Let’s also remember that cyclists share the road with car users. In most instances, school groups walk on pavements and cross the road as much as possible at designated crossing points. The Highway Code – Rules for Pedestrians should always be followed. Rule 3 states:

Help other road users to see you. Wear or carry something light-coloured, bright or fluorescent in poor daylight conditions. When it is dark, use reflective materials (eg armbands, sashes, waistcoats, jackets, footwear), which can be seen by drivers using headlights up to three times as far away as non-reflective materials.

This is good advice. As educators and childcare providers we need to therefore consider the weather, time of day, season and whether we are walking beside roads. Rule 5 is specific to organised walks:

Organised walks. Large groups of people walking together should use a pavement if available; if one is not, they should keep to the left. Look-outs should be positioned at the front and back of the group, and they should wear fluorescent clothes in daylight and reflective clothes in the dark. At night, the look-out in front should show a white light and the one at the back a red light. People on the outside of large groups should also carry lights and wear reflective clothing.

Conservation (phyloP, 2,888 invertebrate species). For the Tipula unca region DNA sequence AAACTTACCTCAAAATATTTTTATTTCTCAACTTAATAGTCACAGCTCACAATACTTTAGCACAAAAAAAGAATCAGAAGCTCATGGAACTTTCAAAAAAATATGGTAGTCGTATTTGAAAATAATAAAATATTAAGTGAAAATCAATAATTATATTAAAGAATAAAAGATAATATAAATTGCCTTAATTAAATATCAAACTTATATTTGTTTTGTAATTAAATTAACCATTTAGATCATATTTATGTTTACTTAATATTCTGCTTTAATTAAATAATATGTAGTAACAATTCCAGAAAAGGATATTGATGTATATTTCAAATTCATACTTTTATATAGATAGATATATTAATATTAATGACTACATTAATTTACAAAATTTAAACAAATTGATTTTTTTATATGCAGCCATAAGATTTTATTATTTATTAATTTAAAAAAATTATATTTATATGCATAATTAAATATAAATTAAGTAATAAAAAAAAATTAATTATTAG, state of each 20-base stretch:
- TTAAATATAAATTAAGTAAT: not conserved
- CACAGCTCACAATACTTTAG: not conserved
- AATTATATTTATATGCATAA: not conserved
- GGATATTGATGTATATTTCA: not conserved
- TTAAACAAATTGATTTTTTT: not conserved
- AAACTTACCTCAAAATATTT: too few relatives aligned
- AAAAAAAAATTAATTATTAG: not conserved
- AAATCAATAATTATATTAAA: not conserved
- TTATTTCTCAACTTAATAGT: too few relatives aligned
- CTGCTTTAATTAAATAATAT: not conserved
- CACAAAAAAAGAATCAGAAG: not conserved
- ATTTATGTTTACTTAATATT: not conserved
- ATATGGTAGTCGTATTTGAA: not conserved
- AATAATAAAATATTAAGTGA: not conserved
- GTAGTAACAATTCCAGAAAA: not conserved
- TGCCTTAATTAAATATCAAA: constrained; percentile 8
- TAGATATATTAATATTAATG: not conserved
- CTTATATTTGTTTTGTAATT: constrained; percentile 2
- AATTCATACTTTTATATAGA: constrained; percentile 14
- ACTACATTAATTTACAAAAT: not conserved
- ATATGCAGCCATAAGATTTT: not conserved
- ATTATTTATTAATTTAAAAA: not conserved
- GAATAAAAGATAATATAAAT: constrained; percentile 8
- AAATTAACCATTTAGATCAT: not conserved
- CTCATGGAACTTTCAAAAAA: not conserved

Be aware that the Highway Code is subject to changes, so do check regularly when updating your risk benefit assessments or have a new group of children to work with and so on.

Is there a need for high visibility clothing for some tasks we ask children to undertake?

It is helpful to consider which groups of people need to wear high visibility clothing and why. It is a form of personal protective equipment (PPE). Normally it tends to be those who work around moving vehicles, on construction sites, where dangerous machinery is being operated and in dark areas. Some hunters have to wear them to avoid accidental shooting. Curiously, not all high-vis and bright colours can be seen by some animal species.